Political Hay

Bill of Health?

Behind the Democrats' push for unassisted political suicide.

By 11.30.09

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To understand the Democrats in Washington right now you only need to know one old joke, the one about the Polish immigrant to America. After he had been here for a while, a friend asked, "So, are you polishing up your English?"

"No," he replied. "I'm englishing up my Polish."

It has become a rite of right writers to question the sanity of the headlong drive of Democrats to pass a health-care bill unlikely to help them or the citizenry. The legislation is deeply unpopular and will alienate independent voters. It will almost certainly cost trillions more than projected with disastrous ramifications for budgets. It will almost certainly lower the standard of medical practice in this country. It will almost certainly devastate successful swaths of American industry, in the fields of medicine, pharmaceuticals and insurance.

Nor will it advance Democrat fortunes. This thing will kick off a new series of taxes: outgoes on incomes, requisites on perquisites, iniquities on equities, even premiums on health insurance itself. The supposedly beneficent provisions will not kick in until 2013, giving folks three years of abrasion without persuasion. Throw in a half-trillion in Medicare cuts to undermine the elderly -- a constituency Democrats have mainly courted by promising to protect Medicare -- and you have a superfecta of stupefaction. Why, oh, why?

Theories are being bruited. Some think the Dems believe at heart that people will embrace them for their munificence, like the girlfriend who says, "Oh, honey, you shouldn't have." This approach holds the delay in implementation will help, leaving the lure of the promise to tantalize voters in 2010 and 2012.

Others argue that Obama pushed it and Congressional Democrats got pulled in (a pushmi-pullyu leading to Doctor Do-Little?), both now trapped with no path for retreat. The most positive posit that the Dems are true believers, if misguided, with a selfless vision of delivering deliverance to the suffering masses.

The actual diagnosis, I fear, is more prosaic, picayune, pedestrian, plebeian, petty and a host of similar words all requiring a sample of p. The Democrats are fighting for health-care reform because it is a shibboleth. To be a Democrat these last seventy years has meant to champion socialized medicine. It probably began from someone's sense of morality or of utility, but it has long since devolved into a piece of standardized jargon in the leftist lexicon.

If you have ever attended a Democrat social event, whether in 1949 or 1979 or 2009, you have heard countless murmured conversations over cocktails about how to "get health care." You will hear what passes as wisdom, mostly conventional, to explain why Roosevelt didn't succeed much, why Truman tried harder, why Johnson accomplished more, why Clinton fell short. The substance of this blather is much less instructive than the fact of its existence. It shows the premise has become settled in the Democrat mind, or at least in its conversation, that "health care" is good, that it is a good Democrats live to advance, and that it is an inevitable good which will crown some Democrat President with eternal glory.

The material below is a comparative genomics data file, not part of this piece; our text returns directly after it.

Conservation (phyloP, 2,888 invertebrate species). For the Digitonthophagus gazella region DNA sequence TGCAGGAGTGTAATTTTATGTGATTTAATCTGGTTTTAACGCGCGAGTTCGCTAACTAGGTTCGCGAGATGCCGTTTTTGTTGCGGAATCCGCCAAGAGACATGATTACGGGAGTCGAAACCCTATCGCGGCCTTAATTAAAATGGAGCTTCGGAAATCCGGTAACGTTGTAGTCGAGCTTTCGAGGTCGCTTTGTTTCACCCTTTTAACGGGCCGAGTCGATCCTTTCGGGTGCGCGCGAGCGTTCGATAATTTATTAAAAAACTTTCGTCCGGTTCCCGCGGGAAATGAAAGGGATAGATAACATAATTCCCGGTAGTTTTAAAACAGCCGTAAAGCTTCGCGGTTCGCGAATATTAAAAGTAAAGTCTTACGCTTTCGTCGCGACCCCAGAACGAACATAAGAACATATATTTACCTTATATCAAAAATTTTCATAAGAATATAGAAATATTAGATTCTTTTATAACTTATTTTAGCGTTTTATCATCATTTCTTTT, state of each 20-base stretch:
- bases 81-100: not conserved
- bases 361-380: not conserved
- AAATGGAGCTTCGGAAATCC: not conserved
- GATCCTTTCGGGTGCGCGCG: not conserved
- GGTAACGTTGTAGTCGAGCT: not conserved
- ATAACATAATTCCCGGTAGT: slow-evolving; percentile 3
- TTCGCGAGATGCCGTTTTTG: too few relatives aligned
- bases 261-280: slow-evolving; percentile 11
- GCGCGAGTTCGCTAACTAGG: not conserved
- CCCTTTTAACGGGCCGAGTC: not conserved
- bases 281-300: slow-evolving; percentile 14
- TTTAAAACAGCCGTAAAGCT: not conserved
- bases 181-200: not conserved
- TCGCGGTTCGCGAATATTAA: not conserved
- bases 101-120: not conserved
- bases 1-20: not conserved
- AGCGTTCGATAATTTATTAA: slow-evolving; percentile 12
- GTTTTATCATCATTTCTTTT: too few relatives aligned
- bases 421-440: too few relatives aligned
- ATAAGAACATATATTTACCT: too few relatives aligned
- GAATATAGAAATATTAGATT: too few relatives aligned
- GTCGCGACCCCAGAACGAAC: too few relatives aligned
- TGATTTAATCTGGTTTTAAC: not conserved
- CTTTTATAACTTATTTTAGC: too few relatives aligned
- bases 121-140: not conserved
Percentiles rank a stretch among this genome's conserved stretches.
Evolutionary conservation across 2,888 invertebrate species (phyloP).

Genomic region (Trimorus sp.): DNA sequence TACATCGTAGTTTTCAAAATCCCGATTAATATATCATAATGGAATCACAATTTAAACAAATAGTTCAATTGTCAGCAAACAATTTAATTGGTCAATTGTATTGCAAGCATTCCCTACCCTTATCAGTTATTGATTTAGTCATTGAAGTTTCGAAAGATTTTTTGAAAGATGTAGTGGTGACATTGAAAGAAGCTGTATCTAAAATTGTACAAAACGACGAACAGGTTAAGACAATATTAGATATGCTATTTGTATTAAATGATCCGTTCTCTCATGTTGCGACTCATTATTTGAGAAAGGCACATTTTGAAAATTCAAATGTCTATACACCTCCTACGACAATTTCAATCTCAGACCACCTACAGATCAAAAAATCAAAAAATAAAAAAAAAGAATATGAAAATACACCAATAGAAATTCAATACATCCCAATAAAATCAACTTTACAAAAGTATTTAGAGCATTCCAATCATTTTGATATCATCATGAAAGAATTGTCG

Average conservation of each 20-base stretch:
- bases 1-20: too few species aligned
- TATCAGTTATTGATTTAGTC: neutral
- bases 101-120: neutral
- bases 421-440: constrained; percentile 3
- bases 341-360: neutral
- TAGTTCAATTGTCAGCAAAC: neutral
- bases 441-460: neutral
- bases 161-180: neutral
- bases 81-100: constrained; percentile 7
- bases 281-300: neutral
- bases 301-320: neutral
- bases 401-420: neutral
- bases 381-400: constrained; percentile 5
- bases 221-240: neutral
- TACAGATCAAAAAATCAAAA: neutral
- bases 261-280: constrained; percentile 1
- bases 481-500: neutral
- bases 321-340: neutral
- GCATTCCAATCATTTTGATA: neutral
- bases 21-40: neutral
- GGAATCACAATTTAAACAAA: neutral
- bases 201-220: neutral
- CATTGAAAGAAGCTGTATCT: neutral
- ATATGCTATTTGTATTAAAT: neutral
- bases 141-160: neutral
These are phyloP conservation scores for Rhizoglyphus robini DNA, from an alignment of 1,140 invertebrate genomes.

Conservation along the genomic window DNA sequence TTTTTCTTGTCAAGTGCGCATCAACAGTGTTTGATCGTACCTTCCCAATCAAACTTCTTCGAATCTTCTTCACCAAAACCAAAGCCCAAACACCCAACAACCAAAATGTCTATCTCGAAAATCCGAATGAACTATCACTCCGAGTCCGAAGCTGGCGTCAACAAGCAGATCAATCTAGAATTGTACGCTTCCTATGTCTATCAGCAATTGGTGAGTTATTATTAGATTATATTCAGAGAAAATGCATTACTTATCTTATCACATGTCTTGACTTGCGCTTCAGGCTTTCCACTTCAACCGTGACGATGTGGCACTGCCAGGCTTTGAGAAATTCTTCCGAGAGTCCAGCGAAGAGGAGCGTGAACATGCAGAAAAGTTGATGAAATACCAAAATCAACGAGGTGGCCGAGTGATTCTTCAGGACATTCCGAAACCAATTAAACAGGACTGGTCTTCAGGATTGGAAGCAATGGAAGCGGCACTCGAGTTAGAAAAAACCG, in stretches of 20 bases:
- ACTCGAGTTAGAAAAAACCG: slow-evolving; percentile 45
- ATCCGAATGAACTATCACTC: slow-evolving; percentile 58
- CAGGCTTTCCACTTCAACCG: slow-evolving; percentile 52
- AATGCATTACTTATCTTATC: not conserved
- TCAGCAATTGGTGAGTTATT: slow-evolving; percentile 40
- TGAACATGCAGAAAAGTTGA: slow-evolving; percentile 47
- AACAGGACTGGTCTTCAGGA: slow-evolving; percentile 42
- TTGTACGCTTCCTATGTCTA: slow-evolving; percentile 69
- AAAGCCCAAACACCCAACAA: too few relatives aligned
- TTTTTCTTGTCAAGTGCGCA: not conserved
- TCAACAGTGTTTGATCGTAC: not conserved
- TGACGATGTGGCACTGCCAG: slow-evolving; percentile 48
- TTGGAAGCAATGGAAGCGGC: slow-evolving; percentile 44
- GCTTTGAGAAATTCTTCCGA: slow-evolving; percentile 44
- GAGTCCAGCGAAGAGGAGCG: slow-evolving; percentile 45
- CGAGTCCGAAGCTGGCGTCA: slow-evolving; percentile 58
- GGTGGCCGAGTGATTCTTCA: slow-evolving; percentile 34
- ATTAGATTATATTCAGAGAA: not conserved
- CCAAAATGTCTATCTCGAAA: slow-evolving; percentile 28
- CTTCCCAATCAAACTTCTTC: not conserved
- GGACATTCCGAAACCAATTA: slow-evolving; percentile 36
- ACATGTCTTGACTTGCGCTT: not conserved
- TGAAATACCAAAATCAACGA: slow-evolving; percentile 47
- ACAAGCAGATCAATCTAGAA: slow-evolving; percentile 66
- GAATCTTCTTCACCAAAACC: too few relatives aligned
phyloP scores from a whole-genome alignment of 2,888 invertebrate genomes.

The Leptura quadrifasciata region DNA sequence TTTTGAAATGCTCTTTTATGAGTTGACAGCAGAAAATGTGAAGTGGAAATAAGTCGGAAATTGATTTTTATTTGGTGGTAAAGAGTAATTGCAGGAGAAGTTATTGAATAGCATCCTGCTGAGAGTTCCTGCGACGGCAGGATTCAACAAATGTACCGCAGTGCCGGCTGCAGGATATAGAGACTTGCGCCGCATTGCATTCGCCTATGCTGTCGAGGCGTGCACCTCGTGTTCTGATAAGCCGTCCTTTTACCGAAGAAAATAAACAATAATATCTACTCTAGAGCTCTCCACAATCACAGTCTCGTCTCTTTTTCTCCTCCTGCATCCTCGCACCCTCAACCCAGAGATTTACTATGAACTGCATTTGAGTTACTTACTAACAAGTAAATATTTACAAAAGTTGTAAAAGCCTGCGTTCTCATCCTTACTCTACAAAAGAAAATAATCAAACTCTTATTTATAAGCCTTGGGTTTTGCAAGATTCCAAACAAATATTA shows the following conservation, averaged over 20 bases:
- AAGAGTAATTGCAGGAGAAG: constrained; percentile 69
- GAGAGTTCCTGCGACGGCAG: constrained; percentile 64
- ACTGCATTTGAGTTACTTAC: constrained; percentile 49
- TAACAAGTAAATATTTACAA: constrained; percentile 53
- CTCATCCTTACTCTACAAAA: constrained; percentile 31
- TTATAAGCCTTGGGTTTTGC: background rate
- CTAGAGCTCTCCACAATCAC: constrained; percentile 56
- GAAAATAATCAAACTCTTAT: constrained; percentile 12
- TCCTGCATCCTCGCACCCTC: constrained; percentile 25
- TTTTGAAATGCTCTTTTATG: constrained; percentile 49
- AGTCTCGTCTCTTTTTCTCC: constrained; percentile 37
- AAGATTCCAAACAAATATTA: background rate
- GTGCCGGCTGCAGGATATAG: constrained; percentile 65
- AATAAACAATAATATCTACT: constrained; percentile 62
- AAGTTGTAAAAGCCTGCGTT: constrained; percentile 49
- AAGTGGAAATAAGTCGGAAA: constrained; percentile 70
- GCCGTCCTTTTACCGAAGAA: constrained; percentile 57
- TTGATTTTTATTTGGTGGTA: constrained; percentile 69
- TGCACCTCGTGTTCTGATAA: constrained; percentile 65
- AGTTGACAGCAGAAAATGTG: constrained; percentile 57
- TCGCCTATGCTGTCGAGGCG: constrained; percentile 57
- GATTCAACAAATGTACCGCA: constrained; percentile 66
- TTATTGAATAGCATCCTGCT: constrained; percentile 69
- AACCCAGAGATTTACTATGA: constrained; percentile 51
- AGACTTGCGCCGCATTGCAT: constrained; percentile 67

Once an idea is the object of such iconolatry, reality is far too flimsy a cudgel for its battery. The various actuaries from CBO and other alphabet agencies may project ever higher costs, think tanks may outline in detail how medicine will be hindered not helped, statisticians may even stipulate an increase in untimely death from enacting such a law; none of this will sway. The die has been cast, no matter how many will be cast away or die. Health care must be "gotten."

This is why Obama and friends are englishing up their Polish. They are figuring out ways to tell us, ordinary people, non-members of the club, the uninitiated, that their holy grail must be good even in our terms. They promise better care at lower cost; they promise so much benefit that the rest of the economy will be cured; whatever they think might motivate us to climb aboard. The clear echo of every statement they make is that no new thought has been invested beyond putting enough lipstick on the pig to sell it in the poke.

The chances of avoiding this locomotive with the loco motive seem slender indeed. The purveyors of this nostrum have both the rostrum and the roster. Our only hope is if something gets lost in the translation.

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About the Author

Jay D. Homnick, commentator and humorist, is a frequent contributor to The American Spectator.